5 Famous Canadians Talk About the Teacher Who Changed Their Lives
Behind every successful person is a great teacher. These five famous Canadians learned a thing or two from their favourite teachers along the way.
Comedian Russell Peters Remember His Favourite Teacher
“I hated going to school. I had ADHD, and it seemed like teachers were talking to everyone else. When my “regular” high school in Brampton, Ont., grew tired of me, the guidance counsellor suggested I switch to a trade school. That’s when I met a teacher who made me feel like I could actually do something good.
Mr. Fred Kolar taught chef training at North Peel Secondary School, and he was the first teacher I heard curse in class. He didn’t swear because he was frustrated with us-he swore at us because he cared. I had never felt that from an educator before. Beyond chef training, Mr. Kolar taught me to think of other people and put myself in their shoes before acting out or judging. That was an incredible lesson.”
Activist and Paralympian Rick Hansen Remembers His Favourite Teacher
“Growing up, I played every sport I could and dreamed of competing in the Olympics. In 1973, when I was 15 years old, everything changed. I went on a fishing trip with some of my friends and decided to hitchhike home to Williams Lake, B.C. The driver of the pickup truck we were in lost control and I was thrown from the back. I sustained a spinal cord injury, and doctors said I would never walk again. I was told not to expect much of a life with my disability-and I believed it. I could no longer imagine myself as an athlete.
Thankfully, Bob Redford, my volleyball coach and phys. ed. teacher at Columneetza Secondary School, taught me something valuable. He said, “It isn’t about what you can’t imagine but what you can. You are still Rick the athlete and Rick the adventurer.” He explained that nowhere in the definition of an athlete does it say you have to use your legs.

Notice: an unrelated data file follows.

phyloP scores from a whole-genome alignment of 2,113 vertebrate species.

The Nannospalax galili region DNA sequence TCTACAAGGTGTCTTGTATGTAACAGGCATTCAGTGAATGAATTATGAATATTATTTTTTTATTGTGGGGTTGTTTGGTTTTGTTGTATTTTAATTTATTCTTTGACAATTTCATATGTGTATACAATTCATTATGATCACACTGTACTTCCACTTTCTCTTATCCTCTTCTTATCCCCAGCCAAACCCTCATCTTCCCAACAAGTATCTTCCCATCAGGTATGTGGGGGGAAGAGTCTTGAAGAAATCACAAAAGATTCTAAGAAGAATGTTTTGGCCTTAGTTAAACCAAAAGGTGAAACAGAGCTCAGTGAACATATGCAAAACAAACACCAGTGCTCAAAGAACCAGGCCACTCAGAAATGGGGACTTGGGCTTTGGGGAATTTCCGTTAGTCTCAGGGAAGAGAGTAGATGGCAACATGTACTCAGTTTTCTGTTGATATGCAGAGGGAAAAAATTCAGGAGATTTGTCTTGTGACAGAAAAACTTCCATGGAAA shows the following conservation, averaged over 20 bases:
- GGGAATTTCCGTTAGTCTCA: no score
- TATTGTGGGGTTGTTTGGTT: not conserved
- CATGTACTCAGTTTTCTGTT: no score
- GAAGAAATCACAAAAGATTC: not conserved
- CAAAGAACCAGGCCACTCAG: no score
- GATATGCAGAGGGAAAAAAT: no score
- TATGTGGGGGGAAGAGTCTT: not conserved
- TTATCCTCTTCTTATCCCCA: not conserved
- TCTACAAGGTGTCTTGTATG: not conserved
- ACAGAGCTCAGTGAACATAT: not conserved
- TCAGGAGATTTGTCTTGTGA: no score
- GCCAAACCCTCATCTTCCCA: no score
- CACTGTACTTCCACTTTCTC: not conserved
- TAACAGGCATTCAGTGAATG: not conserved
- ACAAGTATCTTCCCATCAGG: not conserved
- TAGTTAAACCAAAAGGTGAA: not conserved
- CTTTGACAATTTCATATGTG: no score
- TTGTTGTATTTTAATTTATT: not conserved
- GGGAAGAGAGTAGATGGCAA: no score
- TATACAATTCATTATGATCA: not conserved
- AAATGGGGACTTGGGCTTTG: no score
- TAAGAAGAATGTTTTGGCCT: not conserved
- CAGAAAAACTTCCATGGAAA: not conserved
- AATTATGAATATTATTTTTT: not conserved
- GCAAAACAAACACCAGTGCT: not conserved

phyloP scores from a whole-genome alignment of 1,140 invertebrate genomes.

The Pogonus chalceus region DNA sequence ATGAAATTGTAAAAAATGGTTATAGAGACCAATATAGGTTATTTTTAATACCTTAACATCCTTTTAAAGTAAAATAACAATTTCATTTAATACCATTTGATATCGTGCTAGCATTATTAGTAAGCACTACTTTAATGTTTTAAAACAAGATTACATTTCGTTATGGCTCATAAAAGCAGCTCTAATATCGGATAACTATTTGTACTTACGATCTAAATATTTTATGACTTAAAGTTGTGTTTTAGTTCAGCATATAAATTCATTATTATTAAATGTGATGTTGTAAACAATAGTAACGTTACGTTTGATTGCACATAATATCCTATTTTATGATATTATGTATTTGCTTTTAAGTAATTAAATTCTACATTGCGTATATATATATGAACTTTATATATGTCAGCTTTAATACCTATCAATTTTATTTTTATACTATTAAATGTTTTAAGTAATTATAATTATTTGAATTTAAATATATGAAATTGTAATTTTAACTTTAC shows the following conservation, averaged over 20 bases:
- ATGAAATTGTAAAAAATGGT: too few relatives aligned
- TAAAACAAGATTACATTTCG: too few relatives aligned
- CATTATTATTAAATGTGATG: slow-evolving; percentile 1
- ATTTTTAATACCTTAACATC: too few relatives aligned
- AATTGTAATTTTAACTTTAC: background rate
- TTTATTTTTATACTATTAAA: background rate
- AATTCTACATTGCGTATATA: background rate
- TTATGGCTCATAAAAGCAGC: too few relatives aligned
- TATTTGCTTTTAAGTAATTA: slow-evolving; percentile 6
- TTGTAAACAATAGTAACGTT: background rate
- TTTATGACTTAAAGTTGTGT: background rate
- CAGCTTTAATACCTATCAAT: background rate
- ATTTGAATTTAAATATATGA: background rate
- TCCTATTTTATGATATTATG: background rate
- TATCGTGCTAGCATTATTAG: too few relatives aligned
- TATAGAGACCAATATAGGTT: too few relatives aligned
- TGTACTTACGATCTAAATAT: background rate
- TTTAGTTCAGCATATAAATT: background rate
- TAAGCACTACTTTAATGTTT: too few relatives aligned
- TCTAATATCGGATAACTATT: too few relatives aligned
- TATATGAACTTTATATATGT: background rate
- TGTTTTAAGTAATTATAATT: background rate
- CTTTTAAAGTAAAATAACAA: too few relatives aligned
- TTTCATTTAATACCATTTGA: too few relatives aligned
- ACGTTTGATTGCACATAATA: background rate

Bob encouraged me to adapt. I went on to compete in track and marathons and won gold, silver and bronze medals in the Paralympic Games. By changing attitudes, I achieved my biggest goal- and went on to push my wheelchair through 34 countries to raise money and awareness for an accessible world.”
Rocket Scientist Natalie Panek Remembers Her Favourite Teacher
“My lifelong dream is to travel to space and see earth from a different perspective. It was my physics teacher, Janet Herrem, at St. Mary’s High School in Calgary, who encouraged me to push my limits and dream big. I am so grateful: she challenged me to think deeply about the subject matter and to always attempt more difficult work, and she instilled a confidence that made me believe I could solve any problem. She made physics exciting, opening my eyes to the possibilities of a life built around engineering and science.”
Astronaut David Saint-Jacques Remembers His Favourite Teacher
“I’ve had hundreds of teachers in my life, but one man had a particularly strong impact: the late professor John Baldwin, my Ph.D. supervisor at Cambridge University in the U.K. John cared about more than his students’ academic careers. In my first year, I went on a motorcycle holiday and wound up being away longer than anticipated. It didn’t occur to me to let John know that my return had been delayed. He soon became worried, as a father might, thinking maybe I’d had an accident, and called my parents to share his concerns.
When I learned how anxious he’d been, I realized I’d been self-centred. John saw his students as complete individuals, not just as pupils. That stuck with me: today, I don’t separate my work from my life. Relating to co-workers on a personal level is important, especially for astronauts. Our colleagues become brothers- and sisters in-arms. John taught me that a good leader takes responsibility for others.”
Novelist James Boyden Remembers His Favourie Teacher
“An educator who helped shape me? My memory immediately takes me back to the mid-1970s in North York, Ont., and my Grade 5 and 6 teacher at Blessed Trinity, Mrs. O’Donnell. She was a tough bird, her Irish lilt at times lulling, at times a roar. These were the days when a little corporal punishment wasn’t frowned upon, and Mrs. O’Donnell knew how to cuff an ear when an ear cuffing was called for.
Far more important than her pugilistic abilities was her skill at bringing out the best in us. Mrs. O’Donnell had that rare ability to recognize strengths while at the same time nurturing the areas that needed it most. My language skills were strong, so she had me give speeches in schools; I ended up winning a number of public-speaking awards. But she also gently led me through math exercises after class, spending hours not just with me but with any kid who needed help. I eventually became an educator, in part because of Mrs. O’Donnell. While I don’t cuff anyone’s ears, I do practise patience when teaching, and pay careful attention to students’ successes- and struggles.”